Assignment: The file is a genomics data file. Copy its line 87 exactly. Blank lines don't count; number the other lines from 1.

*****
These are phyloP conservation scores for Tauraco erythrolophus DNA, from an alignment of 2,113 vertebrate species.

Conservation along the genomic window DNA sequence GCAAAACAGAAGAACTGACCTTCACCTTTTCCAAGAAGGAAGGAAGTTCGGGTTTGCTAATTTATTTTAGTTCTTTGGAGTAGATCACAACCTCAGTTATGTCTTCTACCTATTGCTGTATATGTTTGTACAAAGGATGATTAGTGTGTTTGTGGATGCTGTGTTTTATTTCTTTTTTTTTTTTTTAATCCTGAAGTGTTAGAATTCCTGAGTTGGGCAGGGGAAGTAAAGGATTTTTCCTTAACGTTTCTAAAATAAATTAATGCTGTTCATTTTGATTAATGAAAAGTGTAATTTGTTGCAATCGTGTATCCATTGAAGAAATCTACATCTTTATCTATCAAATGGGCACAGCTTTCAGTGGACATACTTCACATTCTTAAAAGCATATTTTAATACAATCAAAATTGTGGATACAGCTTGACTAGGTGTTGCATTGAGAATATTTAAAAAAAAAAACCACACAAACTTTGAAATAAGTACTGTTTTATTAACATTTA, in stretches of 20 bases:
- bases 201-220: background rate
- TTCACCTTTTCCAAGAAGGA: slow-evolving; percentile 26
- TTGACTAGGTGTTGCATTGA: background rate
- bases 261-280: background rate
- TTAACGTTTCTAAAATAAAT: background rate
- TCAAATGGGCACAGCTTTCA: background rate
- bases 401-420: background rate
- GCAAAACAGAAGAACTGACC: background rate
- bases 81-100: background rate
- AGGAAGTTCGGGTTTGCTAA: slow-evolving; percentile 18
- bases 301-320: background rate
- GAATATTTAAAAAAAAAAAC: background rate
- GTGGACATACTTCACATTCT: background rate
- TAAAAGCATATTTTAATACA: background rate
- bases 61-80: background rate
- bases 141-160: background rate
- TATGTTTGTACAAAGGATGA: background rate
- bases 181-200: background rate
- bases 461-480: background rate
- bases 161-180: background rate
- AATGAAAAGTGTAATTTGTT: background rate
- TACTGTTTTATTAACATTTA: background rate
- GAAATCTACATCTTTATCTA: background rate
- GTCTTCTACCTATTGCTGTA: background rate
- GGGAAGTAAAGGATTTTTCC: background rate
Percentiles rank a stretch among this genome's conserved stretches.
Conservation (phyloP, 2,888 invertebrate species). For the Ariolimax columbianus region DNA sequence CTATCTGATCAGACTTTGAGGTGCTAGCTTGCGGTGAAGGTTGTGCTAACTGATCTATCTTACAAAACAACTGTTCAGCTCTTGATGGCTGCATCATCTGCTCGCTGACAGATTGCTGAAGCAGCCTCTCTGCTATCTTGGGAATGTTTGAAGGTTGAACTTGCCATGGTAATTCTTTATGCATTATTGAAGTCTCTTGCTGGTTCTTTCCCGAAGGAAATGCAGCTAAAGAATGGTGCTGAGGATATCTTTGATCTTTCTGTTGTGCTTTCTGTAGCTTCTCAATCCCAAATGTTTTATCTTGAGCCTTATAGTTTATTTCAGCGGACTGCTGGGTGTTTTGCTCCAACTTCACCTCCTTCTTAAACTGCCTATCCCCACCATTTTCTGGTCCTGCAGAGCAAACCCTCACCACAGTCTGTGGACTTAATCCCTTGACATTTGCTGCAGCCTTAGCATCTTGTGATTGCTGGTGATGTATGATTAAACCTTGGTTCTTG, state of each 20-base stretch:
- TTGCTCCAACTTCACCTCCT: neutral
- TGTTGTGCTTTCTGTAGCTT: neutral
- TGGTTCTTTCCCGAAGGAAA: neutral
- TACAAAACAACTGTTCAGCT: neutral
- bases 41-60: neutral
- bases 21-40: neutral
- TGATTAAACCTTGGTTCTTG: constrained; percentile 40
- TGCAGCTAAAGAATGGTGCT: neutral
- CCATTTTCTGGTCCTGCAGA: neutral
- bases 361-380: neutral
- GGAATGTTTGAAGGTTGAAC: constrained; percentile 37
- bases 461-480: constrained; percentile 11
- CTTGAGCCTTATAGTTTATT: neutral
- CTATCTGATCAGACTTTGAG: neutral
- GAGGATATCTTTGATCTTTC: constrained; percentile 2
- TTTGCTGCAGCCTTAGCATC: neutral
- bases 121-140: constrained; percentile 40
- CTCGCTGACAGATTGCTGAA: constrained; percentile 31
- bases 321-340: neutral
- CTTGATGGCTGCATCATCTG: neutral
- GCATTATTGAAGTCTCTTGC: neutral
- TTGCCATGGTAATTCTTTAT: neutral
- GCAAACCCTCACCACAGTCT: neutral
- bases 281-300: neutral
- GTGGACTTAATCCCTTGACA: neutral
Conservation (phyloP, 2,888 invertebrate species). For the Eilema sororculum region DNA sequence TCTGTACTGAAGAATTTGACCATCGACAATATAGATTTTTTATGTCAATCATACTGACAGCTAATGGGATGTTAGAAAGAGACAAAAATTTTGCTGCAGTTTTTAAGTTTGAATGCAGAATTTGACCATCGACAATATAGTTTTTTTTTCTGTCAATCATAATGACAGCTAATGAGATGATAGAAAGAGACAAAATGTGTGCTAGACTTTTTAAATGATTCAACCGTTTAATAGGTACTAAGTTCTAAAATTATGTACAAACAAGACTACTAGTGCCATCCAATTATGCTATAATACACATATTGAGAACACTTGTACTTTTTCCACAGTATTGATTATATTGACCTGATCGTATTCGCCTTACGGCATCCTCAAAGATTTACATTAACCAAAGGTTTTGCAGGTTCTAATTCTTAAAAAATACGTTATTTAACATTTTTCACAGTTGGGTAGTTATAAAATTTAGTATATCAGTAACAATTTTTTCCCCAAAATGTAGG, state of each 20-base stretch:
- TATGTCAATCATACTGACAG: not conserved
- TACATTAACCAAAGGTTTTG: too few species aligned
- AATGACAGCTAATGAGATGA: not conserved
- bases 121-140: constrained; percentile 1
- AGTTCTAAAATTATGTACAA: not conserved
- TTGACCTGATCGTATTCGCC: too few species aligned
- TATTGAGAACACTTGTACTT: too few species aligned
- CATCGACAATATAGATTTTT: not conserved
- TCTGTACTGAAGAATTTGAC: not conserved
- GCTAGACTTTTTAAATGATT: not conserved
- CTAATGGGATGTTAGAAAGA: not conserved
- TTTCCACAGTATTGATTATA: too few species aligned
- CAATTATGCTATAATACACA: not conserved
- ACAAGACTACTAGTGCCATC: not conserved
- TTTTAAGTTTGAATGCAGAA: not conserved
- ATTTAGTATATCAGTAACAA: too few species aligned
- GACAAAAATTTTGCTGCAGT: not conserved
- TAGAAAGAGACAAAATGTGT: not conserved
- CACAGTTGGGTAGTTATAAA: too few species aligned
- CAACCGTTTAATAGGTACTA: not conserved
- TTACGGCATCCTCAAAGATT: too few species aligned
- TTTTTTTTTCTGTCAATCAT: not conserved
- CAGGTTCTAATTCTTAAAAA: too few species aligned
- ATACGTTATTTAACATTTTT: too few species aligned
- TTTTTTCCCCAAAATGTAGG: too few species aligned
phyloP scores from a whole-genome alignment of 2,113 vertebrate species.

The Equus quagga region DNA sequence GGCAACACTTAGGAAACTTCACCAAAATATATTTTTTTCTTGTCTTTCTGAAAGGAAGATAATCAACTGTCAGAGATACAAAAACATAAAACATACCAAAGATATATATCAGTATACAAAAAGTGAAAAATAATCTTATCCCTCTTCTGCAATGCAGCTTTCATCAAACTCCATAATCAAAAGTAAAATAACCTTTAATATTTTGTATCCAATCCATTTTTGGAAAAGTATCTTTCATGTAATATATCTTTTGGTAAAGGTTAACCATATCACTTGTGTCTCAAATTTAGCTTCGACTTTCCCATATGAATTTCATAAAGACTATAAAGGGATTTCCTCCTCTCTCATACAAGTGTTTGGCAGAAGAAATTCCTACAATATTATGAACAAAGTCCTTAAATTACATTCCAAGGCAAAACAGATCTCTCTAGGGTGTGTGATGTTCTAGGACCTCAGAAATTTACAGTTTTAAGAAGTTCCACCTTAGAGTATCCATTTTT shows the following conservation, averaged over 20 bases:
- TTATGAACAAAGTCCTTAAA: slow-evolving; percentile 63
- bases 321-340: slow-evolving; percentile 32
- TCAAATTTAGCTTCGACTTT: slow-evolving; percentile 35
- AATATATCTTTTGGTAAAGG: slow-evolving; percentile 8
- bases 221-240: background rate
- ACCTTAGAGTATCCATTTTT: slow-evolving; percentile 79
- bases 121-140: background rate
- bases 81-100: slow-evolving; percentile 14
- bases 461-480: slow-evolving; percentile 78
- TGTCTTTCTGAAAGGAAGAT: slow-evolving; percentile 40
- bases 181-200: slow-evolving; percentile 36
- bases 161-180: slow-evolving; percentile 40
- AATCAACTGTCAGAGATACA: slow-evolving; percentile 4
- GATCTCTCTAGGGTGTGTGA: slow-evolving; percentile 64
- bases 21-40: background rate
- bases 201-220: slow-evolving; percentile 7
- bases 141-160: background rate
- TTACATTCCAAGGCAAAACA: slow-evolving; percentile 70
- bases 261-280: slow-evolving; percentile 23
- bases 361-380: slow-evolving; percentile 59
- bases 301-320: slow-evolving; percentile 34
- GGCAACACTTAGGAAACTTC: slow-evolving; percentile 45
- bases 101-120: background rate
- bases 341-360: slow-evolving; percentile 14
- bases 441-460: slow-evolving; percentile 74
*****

- bases 221-240: background rate